Grandson Isaac and I were thinking “turkey” as we quietly sneaked along the ridge on the way to our chosen spot to sit and wait. But Isaac’s young eyes spotted a patch of gray that said “deer” instead.
We froze and watched briefly before the huge buck sensed us and bounded away. We both grinned. Maybe he’ll still be here in a month or so, when the deer season opens.
Suddenly, a dark shape swooped down from the blufftop and swung downriver. We often see bald eagles along the valley – but it’s always a thrill.
When we paused to follow the eagle’s flight, a loud “kuk-kuk-kuk-kuk” echoed through the trees. A pileated flapped and soared its way through the trees and across the river.
Despite the exciting interruptions, we finally picked separate trees where we could sit (in our camouflaged folding seats!) to await the turkeys’ hoped-for appearance. Isaac kept watch on a flat woodland at the bottom of the slope, while I used binoculars to scan the river’s edge and the floodplain beyond.
We listened intently for the raspy “yelp-yelp-yelp” of a turkey – but all we heard was the even less musical screeching of bald eagles.
A cool breeze rattled the dry oak leaves, and the “yank-yank” calls of a pair of nuthatches broadcast their bark-probing hunt for an afternoon insect snack.
I snapped out of my bird-watching mode at the sound of more rustling and rattling in the leaves, very close by. Deer? Turkey? No – just a noisy gray squirrel. It stopped long enough to get suspicious, then scampered up a nearby tree.
As I searched the branches for the elusive squirrel, a spot of black in the field across the river caught my. Through the binoculars, I could make out four turkeys foraging in the harvested soybean field.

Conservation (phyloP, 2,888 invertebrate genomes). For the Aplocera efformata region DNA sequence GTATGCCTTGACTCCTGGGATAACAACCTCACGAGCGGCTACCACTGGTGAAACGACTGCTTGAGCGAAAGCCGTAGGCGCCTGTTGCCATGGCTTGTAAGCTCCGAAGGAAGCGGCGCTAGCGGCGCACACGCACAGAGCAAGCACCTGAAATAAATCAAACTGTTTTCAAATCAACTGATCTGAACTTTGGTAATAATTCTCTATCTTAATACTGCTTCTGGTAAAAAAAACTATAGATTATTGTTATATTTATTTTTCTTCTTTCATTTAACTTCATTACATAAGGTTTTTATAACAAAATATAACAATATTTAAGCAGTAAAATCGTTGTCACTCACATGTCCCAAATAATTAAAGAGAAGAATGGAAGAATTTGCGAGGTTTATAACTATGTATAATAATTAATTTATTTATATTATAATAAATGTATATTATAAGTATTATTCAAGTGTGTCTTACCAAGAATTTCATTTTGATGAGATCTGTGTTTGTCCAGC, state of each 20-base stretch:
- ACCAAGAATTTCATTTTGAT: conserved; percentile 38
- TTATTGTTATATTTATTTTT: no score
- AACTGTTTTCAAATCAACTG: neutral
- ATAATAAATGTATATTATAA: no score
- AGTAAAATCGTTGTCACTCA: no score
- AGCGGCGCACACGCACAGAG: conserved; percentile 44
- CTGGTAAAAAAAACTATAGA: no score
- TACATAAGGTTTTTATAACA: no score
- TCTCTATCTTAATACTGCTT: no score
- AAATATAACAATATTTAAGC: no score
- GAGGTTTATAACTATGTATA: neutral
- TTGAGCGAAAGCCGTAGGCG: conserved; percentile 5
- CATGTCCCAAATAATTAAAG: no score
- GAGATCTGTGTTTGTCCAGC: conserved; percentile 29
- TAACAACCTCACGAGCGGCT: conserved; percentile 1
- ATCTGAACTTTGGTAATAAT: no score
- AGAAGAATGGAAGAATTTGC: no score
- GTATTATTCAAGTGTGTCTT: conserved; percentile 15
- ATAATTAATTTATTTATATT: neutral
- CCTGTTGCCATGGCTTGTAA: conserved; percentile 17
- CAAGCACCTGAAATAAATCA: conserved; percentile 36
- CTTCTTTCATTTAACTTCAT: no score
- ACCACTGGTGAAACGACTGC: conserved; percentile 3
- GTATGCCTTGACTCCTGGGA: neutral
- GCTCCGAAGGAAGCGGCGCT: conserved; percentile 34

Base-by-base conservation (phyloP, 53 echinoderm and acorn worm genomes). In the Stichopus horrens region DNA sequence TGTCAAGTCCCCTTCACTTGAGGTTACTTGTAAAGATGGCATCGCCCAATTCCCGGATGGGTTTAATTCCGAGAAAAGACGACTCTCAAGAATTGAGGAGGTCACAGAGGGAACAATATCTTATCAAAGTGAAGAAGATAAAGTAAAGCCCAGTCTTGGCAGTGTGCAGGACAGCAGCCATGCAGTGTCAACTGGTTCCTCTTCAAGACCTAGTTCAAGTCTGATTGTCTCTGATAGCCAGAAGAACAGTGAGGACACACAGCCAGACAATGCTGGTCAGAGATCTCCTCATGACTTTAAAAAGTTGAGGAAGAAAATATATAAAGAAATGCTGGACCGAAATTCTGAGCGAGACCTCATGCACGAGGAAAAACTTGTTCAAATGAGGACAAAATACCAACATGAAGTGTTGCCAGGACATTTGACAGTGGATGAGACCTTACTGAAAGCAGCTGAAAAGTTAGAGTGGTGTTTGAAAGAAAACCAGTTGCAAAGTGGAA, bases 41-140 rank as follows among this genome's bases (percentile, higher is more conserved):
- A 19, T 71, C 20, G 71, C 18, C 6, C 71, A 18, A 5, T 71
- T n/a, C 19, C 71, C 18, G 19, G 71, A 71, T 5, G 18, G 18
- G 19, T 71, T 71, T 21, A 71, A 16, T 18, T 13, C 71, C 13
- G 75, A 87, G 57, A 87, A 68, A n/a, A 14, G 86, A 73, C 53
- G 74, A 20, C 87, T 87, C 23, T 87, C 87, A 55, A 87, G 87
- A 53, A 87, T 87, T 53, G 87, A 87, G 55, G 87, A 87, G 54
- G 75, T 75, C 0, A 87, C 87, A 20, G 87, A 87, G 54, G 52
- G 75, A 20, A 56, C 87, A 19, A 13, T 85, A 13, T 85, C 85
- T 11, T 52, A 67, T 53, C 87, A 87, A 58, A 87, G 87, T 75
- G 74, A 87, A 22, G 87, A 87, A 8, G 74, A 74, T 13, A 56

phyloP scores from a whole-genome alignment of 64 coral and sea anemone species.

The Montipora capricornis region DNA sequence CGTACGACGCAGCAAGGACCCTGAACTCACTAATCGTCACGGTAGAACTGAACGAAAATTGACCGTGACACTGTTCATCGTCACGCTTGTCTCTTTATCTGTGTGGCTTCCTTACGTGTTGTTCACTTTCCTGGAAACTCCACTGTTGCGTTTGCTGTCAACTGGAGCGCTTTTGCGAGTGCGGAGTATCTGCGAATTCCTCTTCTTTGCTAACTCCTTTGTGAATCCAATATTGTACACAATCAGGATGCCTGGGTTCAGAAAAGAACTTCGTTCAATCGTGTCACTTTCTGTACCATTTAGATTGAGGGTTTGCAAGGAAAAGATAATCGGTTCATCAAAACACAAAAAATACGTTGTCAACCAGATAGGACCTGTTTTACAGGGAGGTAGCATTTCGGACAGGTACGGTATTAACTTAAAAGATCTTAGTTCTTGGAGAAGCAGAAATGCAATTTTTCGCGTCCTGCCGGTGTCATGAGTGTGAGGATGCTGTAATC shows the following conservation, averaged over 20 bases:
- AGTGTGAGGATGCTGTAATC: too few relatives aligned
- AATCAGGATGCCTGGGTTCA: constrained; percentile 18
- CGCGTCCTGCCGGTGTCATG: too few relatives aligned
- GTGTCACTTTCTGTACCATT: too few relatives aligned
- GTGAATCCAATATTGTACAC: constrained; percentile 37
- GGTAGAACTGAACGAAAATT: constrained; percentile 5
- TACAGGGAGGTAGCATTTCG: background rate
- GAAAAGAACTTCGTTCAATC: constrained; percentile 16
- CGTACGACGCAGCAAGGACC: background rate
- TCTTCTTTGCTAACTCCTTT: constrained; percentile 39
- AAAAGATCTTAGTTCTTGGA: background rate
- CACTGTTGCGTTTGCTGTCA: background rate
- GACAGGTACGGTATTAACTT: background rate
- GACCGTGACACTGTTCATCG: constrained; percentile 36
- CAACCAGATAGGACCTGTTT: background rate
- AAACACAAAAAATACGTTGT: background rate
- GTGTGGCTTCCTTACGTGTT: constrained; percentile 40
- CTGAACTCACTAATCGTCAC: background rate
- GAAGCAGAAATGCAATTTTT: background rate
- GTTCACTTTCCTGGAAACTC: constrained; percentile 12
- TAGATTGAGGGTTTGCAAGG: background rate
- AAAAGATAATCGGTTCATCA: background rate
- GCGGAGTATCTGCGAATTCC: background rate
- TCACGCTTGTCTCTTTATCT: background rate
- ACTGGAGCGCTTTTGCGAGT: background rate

Meanwhile, Isaac also was watching a wildlife show, as four deer ambled through the woods far below him. Hmm, he suggested later. Why don’t we build a deer blind down there?
By sunset, the “super moon” was rising above the far hill. But still no sign of the flock of turkeys, which we’d predicted would roost in the trees we were watching.
So, as we walked home in the moonlight, with Venus as a beacon in the southwest, we planned tomorrow: perhaps the turkeys had gone to roost on the other side of farm, along the steep creek valley.
Next morning, 5 a.m. came AWFULLY early! The sky was still dark, and Orion (the hunter!) still stalked the southwestern sky. The “super moon” was just disappearing in the west.
With a quick breakfast of toast and hot chocolate, and a layer of long-johns to ward off the morning chill, we headed for the creek valley. The eastern horizon now glowed a faint pink, but Jupiter still shone brightly, a hand-width above the trees.
Once again, we selected separate trees, and sat down to wait.
Before long, the raucous, pre-dawn crow chorus signaled the awakening of the woods. It was as if the crows would not calm their scolding until the sleepy sun decided to peek above the hill.
Then the leaves rustled, as three deer trotted along the trail behind us. Two does and a little buck, Isaac said later. More deer slipped silently through the edge of the prairie in front of us, visible only to Isaac. Had I dozed off – or are Isaac’s sharp eyes that much better than mine?
But no turkeys.
We’d enjoyed hikes in the woods, scouted for deer hunting spots, and gotten a bit of exercise. And as a bonus, we lunched on Grandma’s home-made venison chili and fresh corn bread (with honey!)